Ocular function and morphology in humans and rabbits exposed to vigabatrin medication

University dissertation from Dept of Ophthalmology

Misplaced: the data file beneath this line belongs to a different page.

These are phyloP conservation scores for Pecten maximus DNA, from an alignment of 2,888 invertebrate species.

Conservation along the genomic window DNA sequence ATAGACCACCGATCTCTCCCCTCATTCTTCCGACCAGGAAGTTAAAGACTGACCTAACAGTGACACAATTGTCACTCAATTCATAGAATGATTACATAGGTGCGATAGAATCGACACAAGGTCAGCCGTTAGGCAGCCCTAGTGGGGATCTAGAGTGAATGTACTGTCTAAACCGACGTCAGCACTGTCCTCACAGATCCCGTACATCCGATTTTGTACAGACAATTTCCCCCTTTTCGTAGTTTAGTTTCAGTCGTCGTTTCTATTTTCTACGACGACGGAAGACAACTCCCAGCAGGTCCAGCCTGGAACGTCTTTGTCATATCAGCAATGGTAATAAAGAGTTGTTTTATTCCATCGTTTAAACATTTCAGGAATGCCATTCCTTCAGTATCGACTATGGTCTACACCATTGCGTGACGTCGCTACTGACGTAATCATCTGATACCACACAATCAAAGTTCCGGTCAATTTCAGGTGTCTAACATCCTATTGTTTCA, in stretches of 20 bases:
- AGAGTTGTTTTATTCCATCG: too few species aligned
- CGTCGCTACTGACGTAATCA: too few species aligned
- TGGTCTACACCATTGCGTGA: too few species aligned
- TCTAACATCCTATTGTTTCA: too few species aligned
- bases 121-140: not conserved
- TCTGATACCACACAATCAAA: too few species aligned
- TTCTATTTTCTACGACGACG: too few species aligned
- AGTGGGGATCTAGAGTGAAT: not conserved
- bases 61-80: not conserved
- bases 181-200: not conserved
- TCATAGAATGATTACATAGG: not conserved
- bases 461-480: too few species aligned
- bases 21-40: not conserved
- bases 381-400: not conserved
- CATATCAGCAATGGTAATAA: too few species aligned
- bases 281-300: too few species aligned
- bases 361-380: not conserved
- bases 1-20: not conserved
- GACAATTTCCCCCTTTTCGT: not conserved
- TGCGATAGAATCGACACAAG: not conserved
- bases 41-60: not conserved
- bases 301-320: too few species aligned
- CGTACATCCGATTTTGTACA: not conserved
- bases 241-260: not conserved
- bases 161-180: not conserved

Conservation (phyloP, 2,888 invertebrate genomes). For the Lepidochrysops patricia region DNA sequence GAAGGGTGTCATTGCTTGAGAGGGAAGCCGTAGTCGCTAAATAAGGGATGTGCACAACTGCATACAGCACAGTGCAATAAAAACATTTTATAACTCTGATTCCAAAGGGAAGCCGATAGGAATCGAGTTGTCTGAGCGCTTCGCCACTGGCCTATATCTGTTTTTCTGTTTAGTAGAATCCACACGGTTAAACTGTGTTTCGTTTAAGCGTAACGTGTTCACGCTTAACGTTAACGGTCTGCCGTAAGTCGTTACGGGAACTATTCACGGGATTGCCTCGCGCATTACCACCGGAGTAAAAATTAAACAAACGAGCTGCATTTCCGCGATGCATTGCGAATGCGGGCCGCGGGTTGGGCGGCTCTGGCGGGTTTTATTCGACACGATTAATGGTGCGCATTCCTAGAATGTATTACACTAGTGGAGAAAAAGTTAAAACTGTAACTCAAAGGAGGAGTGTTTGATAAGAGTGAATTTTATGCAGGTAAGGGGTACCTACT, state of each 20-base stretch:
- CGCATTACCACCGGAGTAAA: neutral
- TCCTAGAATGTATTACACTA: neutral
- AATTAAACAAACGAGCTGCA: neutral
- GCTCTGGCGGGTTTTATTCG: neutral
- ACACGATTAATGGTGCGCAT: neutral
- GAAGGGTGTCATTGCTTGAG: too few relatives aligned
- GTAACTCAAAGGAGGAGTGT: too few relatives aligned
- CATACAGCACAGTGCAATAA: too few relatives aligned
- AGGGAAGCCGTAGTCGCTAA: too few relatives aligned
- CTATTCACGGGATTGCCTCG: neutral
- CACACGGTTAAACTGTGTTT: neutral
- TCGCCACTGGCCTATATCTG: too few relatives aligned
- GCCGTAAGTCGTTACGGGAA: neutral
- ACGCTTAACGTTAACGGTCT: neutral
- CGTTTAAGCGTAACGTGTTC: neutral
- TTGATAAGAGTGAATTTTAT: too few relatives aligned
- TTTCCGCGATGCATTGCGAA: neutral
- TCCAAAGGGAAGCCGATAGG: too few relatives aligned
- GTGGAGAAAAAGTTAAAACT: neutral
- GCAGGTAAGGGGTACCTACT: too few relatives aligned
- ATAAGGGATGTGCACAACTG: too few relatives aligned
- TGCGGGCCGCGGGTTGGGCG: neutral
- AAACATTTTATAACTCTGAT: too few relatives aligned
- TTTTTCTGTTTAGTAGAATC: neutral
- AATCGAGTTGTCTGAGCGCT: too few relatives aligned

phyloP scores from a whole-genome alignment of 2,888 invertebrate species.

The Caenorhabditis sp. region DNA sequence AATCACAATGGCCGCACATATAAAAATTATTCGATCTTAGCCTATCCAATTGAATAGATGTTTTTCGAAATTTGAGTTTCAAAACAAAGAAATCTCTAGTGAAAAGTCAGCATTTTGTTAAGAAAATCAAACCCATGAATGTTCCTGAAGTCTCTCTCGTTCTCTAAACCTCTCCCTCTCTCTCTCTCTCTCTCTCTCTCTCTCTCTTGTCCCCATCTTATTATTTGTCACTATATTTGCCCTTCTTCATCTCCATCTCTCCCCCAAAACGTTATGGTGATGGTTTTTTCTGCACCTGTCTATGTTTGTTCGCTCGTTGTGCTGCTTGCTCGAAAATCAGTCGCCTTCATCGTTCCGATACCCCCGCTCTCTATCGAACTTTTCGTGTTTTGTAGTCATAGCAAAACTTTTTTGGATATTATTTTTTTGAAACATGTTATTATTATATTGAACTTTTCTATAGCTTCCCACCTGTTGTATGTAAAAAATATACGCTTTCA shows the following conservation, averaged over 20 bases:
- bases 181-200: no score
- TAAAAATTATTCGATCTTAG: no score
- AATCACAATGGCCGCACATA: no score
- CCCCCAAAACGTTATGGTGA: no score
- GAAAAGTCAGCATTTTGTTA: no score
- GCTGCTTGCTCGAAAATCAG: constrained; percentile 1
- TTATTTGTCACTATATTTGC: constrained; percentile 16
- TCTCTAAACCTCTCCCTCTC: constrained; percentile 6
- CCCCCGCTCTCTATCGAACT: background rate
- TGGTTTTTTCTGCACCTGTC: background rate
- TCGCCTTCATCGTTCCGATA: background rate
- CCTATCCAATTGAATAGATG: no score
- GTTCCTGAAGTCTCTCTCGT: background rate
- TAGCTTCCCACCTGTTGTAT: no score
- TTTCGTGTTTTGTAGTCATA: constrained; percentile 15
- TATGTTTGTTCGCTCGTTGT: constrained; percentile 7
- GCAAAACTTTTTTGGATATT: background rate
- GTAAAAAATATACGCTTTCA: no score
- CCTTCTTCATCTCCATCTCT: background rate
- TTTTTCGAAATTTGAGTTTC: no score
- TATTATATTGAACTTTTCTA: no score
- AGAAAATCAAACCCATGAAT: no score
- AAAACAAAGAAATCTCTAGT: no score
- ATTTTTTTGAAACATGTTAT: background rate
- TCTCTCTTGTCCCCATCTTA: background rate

Abstract: Vigabatrin is an antiepileptic drug that is known to cause visual field defects and retinal dysfunction measured by full-field electroretinography (ff-ERG). Underlying mechanisms have not yet been elucidated. The aims of this thesis were to investigate parameters of vigabatrin treatment; reversibility of visual dysfunction, prevalence of retinal dysfunction in children, role of drug-dose and evaluation of alternative methods for follow-up. A translational approach was applied, investigating issues in an experimental rabbit model and in clinical investigations. Reversibility of reduced retinal function was studied in our rabbit model, showing reduced cone function both during treatment and after withdrawal of medication. No changes in immuno labelling patterns of vimentin, glial fibrillary acidic protein (GFAP), ?-aminobutyric acid (GABA) and GAD (glutamic acid decarboxylase) were found. Re-evaluation of visual field defects and retinal function in patients five years after withdrawal of vigabatrin demonstrated irreversible reduction of the isolated rod and cone function and the combined rod-cone function. Also the 30 Hz flicker implicit time was altered. Indications of progressive decline of the combined response were observed. No changes in visual fields were found. In the rabbit model, dose-related changes of retinal function (rod, combined rod-cone and oscillatory potentials, OPs) and expression of proteins were found. In rod bipolar cells, protein kinase C-? (PKC- ?) labelling showed a reduced number of labelled cells and translocation of enzyme activity. Müller cells showed deviant vimentin labelling. In children, vigabatrin medication was associated with reduced rod and cone function. Alterations of cone responses were found in 24% of treated children. Young children were affected more often, showing reduced retinal function in 33% of the subjects. The younger group had received higher daily drug-doses and had started medication at younger age than the older group. No differences were found concerning cumulative drug-doses. Alternative methods for detection of vigabatrin toxicity were tested, indicating that attenuation of the retinal nerve fibre layer (RNFL) can be detected with optical coherence tomography (OCT) in patients with vigabatrin-attributed visual field defects and ff-ERG alterations. Correlations between RNFL thickness and reduced ff-ERG amplitudes were found. Multi focal visual evoked potentials (mfVEP) were not useful.

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